McGee in tune with Stamps

Stampeders safety Don McGee, who has spent most of his career as a corner, is also an impressive...

Stampeders safety Don McGee, who has spent most of his career as a corner, is also an impressive singer. He's been hitting all the right notes during training camp. (Calgary Sun/Jim Wells)

DAN TOTH -- Calgary Sun

, Last Updated: 8:02 AM ET

The Calgary Stampeders coaching staff has been singing the praises of defensive back Don McGee and the first-year safety has been hitting all the right notes, too.

Through more than two weeks of training camp, the North Texas product has made a lasting impression on the McMahon Stadium practice field as part of the team's retooled secondary before heading back to his temporary digs to belt out a little R&B or gospel.

McGee says singing is a relaxing respite from camp rigours and he's pretty good, even though the rest of the world has yet to perk up its ears and take notice.

"I usually just go home, have my own little Bible studies and sing to myself," says McGee, a native of Dallas, where he recently joined the church choir. "I'm a world-renowned singer, though nobody else knows that."

Since packing his bags for Calgary, leaving behind the Lifeline Community Church, the 24-year-old McGee has been a convert of another sort on the football field.

Despite a college and pro career playing mostly cornerback, the 5-ft. 11-in., 203-lb. McGee slid over to safety in camp and appears to have won the starting job.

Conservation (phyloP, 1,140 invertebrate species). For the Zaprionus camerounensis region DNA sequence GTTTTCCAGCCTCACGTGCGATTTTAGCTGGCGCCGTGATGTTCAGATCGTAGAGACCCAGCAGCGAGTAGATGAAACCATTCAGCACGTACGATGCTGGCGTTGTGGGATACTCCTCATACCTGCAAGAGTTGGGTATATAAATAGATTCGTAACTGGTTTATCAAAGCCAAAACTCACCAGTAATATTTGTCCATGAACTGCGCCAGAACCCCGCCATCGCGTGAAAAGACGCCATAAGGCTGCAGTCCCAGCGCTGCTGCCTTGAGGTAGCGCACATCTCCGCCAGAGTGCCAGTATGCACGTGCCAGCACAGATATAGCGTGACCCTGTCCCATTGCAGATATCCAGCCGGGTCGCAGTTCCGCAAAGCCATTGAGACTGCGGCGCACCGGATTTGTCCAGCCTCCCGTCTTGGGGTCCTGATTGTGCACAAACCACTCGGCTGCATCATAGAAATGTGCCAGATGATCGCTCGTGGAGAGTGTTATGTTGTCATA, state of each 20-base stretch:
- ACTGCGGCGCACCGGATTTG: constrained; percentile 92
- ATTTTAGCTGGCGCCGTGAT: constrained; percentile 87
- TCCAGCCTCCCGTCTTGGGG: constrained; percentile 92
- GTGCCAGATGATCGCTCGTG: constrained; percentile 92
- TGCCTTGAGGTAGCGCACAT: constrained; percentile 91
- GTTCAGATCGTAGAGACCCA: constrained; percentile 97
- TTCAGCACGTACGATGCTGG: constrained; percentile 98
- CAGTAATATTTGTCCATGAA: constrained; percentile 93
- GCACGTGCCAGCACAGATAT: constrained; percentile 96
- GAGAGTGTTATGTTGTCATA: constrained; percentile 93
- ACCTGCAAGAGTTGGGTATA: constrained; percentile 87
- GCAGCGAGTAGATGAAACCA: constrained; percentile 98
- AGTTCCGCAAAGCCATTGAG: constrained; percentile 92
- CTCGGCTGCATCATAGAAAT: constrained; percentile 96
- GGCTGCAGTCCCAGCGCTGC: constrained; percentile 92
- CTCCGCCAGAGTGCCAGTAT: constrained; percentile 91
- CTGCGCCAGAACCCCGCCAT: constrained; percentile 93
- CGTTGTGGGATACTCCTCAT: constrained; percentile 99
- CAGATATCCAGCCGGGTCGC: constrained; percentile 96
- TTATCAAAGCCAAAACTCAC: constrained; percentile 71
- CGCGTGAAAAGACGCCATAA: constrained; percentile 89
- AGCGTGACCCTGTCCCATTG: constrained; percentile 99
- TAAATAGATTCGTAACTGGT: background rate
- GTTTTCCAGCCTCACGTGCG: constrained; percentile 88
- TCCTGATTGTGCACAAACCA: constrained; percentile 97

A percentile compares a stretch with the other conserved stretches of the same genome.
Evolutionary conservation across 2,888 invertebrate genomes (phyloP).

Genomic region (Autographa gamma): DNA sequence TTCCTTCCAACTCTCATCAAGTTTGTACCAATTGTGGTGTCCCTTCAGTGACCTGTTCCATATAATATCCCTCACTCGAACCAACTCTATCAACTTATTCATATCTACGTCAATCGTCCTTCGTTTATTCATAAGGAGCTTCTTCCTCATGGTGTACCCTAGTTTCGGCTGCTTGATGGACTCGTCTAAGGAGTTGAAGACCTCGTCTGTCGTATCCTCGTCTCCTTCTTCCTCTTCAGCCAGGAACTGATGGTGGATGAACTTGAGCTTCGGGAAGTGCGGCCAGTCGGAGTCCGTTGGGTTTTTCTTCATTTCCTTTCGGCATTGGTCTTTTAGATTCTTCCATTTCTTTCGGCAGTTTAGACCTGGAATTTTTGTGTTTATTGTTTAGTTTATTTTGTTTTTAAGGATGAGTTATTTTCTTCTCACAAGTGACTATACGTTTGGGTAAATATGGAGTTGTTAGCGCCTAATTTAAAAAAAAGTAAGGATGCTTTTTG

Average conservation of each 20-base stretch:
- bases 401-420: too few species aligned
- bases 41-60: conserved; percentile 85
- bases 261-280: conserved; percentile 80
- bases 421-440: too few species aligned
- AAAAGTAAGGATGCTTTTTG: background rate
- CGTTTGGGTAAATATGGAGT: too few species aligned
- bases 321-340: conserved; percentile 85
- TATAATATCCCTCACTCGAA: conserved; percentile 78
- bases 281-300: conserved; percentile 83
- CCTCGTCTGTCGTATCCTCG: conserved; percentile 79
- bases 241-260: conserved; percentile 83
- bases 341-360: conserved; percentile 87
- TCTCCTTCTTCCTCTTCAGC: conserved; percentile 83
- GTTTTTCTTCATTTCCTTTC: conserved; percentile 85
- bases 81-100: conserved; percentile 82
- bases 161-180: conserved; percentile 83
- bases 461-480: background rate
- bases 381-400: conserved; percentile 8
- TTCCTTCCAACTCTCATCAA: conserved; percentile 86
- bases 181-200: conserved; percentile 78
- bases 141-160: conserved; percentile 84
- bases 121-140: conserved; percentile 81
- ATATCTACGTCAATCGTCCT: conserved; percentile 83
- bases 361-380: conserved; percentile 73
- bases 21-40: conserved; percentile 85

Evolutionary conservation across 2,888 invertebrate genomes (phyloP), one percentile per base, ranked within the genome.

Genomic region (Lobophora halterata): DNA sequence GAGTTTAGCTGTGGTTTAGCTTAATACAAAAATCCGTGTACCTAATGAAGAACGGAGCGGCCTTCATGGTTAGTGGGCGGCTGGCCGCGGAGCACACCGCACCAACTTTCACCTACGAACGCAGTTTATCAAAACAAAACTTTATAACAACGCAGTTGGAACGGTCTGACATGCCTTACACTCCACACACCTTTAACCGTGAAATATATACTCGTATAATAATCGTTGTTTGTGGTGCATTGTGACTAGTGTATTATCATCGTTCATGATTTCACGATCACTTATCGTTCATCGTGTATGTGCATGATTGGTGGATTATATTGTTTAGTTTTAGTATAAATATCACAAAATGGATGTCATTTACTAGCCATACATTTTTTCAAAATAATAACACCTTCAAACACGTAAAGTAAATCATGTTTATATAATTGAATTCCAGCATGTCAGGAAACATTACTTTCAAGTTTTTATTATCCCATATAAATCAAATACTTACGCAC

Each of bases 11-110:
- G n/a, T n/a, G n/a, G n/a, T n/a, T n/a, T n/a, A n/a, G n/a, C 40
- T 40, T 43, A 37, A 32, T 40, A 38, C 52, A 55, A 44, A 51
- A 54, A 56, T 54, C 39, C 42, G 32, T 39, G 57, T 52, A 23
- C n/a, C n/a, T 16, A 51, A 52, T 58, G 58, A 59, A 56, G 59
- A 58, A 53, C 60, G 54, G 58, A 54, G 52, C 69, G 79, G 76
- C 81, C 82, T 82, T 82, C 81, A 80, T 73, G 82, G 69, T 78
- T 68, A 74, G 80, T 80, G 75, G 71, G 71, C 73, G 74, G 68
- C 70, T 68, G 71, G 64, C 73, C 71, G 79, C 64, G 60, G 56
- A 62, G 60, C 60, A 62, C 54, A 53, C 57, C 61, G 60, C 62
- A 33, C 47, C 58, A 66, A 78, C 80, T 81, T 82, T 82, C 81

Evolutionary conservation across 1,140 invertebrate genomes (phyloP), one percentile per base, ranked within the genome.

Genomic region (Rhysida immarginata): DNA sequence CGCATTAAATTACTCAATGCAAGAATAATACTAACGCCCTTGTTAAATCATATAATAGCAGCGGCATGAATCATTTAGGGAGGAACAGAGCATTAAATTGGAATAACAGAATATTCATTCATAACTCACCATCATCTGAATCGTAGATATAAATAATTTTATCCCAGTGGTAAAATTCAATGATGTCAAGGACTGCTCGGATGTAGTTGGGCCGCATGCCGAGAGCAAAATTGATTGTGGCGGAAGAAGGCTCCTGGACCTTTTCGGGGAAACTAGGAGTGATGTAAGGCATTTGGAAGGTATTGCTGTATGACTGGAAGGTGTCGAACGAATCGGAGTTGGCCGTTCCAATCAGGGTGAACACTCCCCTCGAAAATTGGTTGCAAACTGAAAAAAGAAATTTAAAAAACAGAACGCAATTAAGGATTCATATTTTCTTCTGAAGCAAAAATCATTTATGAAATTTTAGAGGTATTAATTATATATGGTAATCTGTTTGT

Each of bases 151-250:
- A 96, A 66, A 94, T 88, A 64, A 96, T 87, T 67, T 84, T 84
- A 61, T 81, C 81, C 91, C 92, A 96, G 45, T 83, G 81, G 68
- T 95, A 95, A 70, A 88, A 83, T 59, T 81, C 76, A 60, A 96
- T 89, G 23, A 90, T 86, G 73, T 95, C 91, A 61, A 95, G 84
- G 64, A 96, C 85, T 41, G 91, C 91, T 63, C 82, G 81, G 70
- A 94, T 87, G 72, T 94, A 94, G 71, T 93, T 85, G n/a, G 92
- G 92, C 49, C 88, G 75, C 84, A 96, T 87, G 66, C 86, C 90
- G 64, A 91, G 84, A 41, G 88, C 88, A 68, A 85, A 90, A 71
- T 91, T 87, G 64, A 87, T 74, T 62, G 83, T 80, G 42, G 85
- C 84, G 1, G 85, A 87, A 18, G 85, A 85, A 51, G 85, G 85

McGee originally signed with the Dallas Cowboys under head coach Bill Parcells in 2003 as an undrafted free agent, spending time on the practice roster before being released. With the Scottish Claymores of NFL Europe last season, the quick and dependable McGee stood out as a versatile DB in almost every role.

"When I was in Dallas, coach Parcells was trying to move me to safety," McGee explains. "And then in Europe, I was supposed to be playing safety but it seemed like every week I ended up playing corner or nickel because one of the other guys would get hurt.

"This is my first team where somebody's actually said, 'You're going to play safety.'

The transition from corner means there's extra ground to cover, especially on the CFL playing surface.

"There's a lot more field to cover but I'm having fun running back and forth, having a pretty good time," McGee says. "Not many mistakes are being made, so if everybody keeps doing their job, we'll have a great defence."

An improved secondary will help the Stampeders emerge from three non-playoff seasons, a far cry from the drought McGee's old North Texas squad experienced in the Big West Conference.

After an unsuccessful bowl appearance in 2001, ending a half-century dry spell, the Mean Green with McGee at corner defeated Cincinnati in the 2002 New Orleans Bowl, the school's first title in 56 years.

"Oh, in 2001 it was the first time we went in 50-something years and then the second time when we won, nobody alive there could remember the last time we won a bowl," McGee recalls. "That was something."

Something to sing about, for sure.


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